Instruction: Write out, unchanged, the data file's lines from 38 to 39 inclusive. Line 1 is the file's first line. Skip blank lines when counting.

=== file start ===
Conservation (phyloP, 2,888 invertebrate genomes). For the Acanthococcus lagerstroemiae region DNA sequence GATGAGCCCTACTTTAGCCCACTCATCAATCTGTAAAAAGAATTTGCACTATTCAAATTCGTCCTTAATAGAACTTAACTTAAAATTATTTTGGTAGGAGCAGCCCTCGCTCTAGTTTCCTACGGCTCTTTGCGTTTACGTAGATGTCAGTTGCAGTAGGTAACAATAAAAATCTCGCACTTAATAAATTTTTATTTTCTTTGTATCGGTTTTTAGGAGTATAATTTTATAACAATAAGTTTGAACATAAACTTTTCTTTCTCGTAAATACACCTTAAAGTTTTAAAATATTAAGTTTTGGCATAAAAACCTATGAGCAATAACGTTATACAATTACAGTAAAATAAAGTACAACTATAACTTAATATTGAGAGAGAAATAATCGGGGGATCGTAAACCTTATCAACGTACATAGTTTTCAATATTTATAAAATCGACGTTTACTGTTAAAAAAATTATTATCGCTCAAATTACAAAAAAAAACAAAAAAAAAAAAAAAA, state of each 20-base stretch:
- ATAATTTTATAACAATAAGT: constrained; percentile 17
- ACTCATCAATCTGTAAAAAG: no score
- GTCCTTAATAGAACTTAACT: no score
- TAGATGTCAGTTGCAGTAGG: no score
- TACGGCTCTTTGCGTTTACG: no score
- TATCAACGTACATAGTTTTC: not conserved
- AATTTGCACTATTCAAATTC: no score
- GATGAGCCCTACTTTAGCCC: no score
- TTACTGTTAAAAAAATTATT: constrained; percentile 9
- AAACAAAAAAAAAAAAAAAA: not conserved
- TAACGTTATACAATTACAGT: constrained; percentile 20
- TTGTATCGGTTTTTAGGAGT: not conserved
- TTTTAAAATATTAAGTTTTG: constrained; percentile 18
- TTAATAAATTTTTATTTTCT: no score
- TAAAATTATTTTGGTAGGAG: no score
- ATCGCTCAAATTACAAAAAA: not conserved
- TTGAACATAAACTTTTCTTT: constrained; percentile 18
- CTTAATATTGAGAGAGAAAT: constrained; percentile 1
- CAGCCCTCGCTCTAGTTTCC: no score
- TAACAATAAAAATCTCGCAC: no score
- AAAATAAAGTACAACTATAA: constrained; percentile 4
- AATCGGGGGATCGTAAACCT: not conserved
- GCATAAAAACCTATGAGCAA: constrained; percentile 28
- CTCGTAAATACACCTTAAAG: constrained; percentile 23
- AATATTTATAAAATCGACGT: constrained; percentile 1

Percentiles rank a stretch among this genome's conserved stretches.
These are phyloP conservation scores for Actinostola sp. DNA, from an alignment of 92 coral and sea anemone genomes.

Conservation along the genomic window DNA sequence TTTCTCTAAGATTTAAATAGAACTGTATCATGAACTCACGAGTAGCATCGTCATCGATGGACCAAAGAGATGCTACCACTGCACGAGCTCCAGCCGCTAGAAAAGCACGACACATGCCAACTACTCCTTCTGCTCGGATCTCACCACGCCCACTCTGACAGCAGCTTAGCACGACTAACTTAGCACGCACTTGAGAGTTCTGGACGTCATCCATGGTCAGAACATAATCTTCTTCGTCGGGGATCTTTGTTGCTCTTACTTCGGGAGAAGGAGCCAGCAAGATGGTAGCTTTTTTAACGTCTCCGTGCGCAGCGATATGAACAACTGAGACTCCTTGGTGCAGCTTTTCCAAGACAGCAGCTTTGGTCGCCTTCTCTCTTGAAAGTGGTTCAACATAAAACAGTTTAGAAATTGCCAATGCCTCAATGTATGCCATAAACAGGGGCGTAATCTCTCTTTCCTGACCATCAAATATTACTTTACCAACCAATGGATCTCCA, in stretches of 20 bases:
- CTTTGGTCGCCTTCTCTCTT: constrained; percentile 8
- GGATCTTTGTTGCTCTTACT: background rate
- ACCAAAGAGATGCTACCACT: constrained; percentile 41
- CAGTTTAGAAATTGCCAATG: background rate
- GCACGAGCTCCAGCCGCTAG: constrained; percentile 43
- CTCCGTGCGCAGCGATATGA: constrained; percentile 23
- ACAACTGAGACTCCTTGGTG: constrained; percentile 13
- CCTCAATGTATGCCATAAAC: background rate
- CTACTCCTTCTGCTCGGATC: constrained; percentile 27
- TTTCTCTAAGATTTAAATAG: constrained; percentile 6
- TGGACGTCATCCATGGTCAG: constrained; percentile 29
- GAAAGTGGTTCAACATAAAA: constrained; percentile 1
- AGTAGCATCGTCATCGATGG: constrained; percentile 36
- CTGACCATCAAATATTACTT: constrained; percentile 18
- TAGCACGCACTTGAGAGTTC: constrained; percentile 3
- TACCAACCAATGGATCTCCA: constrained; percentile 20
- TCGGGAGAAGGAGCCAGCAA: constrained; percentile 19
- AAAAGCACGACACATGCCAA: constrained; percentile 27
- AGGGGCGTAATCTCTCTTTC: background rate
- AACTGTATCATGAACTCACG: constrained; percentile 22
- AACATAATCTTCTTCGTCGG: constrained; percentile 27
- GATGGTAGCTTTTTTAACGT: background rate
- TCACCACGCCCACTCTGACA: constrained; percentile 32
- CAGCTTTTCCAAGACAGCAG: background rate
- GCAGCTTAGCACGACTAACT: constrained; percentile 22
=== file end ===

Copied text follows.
- CTACTCCTTCTGCTCGGATC: constrained; percentile 27
- TTTCTCTAAGATTTAAATAG: constrained; percentile 6